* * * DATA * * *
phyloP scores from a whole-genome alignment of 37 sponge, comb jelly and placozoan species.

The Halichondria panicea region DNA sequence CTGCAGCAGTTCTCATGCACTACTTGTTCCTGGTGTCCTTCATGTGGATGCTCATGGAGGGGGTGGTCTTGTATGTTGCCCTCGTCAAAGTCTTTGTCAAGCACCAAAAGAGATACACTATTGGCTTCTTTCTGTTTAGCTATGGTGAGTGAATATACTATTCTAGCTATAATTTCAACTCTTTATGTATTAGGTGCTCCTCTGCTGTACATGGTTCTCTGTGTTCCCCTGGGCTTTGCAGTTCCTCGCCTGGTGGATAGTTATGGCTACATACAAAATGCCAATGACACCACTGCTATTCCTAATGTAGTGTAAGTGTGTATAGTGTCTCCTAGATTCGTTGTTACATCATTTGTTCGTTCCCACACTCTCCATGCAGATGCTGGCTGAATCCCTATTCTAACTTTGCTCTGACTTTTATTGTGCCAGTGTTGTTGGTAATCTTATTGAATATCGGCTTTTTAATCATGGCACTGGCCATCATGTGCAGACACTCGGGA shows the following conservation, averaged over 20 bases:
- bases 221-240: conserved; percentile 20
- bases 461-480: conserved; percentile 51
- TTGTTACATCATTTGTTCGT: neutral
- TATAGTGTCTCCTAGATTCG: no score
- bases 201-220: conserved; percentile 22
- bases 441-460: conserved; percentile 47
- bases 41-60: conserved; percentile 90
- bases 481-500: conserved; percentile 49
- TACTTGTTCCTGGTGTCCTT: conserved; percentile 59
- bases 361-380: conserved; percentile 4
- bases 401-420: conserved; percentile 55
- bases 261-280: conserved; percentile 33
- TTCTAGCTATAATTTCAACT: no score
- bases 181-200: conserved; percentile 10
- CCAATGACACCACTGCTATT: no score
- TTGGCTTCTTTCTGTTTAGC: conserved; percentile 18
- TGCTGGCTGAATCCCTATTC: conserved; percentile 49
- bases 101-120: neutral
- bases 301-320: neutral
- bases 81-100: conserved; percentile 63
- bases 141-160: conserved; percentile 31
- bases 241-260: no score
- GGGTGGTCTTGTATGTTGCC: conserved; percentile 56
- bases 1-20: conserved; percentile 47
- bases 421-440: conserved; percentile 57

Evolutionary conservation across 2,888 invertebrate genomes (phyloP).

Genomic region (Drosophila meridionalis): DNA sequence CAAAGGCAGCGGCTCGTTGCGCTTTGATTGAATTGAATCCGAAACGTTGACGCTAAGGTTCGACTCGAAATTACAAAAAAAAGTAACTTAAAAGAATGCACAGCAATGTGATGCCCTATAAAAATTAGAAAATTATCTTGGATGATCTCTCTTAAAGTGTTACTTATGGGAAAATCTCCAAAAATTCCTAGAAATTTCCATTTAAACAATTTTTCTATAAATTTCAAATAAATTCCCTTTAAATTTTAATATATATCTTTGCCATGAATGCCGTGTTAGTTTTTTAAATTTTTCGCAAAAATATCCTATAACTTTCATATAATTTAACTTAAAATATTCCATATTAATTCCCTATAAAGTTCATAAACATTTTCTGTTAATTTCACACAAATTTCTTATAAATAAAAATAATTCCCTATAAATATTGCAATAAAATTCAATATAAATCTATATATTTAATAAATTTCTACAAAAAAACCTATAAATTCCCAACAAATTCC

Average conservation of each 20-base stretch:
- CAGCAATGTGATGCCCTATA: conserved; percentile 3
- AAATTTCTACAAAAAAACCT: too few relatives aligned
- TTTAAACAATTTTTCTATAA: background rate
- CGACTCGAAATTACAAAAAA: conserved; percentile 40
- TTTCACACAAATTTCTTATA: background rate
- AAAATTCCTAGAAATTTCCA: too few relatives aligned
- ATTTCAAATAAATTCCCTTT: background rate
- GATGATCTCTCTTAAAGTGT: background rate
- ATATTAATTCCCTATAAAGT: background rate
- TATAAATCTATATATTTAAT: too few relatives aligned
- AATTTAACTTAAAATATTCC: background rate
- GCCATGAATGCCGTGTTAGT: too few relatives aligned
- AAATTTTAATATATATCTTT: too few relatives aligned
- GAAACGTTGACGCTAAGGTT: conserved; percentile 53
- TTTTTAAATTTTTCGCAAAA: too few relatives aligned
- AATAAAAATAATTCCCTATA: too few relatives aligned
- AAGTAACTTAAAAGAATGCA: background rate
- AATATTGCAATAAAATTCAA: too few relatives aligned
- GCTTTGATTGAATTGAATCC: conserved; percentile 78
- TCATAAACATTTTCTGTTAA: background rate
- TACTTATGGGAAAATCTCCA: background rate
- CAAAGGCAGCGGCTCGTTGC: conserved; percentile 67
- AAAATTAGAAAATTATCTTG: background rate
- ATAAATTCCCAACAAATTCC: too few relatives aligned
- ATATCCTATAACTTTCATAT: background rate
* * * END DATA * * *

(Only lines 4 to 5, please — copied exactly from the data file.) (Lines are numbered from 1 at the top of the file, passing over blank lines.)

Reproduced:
- bases 461-480: conserved; percentile 51
- TTGTTACATCATTTGTTCGT: neutral